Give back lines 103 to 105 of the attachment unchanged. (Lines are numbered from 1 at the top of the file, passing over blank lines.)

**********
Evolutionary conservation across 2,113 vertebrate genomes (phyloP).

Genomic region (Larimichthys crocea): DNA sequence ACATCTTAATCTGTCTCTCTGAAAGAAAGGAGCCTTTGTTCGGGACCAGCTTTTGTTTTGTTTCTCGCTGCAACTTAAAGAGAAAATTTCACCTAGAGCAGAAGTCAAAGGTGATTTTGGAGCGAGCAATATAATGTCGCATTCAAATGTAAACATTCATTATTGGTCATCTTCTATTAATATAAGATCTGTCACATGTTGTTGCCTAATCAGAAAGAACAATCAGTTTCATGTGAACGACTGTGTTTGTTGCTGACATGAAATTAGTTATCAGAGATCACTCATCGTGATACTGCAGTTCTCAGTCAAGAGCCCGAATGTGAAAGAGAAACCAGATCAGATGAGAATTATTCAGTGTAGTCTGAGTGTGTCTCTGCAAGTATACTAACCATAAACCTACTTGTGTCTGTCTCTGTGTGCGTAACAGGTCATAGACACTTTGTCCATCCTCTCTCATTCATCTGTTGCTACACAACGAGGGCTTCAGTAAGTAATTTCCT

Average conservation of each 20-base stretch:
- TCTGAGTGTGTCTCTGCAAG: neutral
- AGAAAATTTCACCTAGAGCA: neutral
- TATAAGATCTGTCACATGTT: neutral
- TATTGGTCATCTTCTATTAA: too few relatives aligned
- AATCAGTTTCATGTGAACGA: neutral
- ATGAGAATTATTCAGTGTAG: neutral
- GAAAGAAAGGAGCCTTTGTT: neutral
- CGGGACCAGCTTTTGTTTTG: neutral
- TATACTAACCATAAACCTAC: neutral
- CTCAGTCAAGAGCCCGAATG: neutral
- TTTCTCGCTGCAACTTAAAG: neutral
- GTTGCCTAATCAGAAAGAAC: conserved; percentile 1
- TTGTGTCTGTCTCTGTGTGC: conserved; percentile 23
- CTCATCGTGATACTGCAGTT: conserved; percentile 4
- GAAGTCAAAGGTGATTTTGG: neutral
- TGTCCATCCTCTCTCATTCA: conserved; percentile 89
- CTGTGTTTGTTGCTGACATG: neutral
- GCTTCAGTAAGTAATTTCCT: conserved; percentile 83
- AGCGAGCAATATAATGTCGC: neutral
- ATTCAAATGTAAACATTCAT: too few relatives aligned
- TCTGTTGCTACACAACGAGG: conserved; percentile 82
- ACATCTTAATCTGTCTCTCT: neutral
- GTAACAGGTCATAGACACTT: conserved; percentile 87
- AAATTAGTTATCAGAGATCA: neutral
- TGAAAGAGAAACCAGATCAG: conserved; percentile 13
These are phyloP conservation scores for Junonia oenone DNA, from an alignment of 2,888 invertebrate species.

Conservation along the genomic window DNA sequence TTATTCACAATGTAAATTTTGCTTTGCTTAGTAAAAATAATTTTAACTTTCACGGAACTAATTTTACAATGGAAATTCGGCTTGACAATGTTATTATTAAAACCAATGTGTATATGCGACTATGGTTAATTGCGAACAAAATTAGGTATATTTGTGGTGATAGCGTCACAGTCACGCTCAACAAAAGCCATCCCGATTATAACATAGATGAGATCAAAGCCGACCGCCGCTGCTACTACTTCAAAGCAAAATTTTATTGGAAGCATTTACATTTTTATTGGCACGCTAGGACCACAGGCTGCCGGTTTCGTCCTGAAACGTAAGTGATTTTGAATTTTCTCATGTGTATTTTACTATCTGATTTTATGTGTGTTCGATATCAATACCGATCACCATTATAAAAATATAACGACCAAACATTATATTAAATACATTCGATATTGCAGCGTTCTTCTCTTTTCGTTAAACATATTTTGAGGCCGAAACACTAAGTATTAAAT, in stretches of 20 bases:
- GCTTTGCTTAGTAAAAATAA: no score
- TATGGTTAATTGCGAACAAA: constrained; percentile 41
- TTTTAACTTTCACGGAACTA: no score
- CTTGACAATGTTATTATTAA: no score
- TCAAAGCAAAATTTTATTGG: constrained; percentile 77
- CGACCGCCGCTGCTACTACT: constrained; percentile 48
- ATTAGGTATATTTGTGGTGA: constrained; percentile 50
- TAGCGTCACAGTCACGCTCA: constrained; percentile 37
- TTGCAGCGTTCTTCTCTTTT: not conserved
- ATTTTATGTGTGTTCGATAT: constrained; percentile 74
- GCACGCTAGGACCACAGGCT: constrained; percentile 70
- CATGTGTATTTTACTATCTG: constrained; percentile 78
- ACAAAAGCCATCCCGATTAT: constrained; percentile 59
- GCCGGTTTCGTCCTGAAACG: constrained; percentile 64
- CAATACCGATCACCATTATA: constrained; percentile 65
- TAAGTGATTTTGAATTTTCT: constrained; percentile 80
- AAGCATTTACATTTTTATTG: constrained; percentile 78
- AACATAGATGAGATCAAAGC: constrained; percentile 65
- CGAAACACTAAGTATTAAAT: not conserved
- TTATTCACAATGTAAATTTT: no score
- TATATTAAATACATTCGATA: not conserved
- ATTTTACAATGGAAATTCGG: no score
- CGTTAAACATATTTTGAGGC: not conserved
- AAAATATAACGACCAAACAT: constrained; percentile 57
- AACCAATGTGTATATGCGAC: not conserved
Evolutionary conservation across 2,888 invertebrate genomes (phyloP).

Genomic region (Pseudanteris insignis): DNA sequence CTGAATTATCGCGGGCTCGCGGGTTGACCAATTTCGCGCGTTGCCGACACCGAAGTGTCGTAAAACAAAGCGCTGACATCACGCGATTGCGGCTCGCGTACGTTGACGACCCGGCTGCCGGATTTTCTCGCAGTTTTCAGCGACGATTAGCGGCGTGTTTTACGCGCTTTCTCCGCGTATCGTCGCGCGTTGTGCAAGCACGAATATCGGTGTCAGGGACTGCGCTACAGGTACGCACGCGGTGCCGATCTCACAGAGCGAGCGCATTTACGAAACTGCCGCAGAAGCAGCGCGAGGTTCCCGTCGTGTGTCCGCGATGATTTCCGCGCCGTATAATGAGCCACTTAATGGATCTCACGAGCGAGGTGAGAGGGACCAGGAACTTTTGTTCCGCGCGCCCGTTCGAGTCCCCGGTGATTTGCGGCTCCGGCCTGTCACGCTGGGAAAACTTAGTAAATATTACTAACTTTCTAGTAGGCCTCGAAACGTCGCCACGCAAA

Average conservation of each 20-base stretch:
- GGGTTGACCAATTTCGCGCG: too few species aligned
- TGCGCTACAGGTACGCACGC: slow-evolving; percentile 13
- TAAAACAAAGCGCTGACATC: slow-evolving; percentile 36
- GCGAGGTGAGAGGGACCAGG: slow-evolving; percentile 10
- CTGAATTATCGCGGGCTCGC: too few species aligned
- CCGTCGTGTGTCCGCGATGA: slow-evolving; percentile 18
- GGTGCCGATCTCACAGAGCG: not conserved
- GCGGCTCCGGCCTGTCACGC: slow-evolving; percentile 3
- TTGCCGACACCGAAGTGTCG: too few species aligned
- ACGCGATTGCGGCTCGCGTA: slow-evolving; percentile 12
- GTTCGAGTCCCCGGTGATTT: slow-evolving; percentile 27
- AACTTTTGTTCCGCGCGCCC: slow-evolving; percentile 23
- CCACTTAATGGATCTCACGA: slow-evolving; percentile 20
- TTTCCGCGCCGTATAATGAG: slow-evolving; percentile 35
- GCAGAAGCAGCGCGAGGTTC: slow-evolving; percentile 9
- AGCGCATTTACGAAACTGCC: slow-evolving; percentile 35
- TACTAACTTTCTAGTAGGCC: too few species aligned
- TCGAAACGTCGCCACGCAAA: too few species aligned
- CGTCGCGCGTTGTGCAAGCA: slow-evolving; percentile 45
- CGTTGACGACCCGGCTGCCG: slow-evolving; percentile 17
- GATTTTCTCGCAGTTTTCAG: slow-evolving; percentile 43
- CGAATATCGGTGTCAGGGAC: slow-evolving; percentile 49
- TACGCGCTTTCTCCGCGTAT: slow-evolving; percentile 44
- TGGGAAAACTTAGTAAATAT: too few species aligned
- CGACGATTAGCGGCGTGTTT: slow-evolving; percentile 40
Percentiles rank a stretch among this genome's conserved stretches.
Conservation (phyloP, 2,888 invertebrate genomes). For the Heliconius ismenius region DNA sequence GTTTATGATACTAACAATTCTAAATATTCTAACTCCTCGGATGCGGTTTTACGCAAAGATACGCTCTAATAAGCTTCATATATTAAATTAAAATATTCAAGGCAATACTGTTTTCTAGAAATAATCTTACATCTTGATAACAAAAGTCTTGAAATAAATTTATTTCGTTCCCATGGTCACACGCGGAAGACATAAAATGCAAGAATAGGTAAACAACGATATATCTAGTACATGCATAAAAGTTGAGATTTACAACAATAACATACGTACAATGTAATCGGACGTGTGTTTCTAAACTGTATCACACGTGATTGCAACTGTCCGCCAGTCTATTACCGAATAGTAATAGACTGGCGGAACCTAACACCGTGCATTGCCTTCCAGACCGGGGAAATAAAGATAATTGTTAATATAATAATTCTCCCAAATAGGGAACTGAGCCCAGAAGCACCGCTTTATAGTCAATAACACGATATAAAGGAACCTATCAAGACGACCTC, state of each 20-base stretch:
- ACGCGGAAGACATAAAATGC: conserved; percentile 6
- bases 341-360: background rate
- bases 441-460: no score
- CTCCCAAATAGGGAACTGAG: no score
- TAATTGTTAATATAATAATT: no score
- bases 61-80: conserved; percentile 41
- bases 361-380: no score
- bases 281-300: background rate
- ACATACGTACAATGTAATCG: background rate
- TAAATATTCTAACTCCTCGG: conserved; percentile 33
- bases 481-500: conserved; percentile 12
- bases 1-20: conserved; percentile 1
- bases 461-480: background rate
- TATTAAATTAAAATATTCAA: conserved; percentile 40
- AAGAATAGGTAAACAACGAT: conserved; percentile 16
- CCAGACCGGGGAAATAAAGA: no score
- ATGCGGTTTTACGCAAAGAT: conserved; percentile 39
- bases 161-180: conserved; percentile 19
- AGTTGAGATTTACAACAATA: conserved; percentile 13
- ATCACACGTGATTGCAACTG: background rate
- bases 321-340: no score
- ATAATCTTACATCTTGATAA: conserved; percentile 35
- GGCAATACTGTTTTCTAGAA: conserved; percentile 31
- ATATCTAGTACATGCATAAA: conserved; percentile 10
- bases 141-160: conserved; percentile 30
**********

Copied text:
- bases 161-180: conserved; percentile 19
- AGTTGAGATTTACAACAATA: conserved; percentile 13
- ATCACACGTGATTGCAACTG: background rate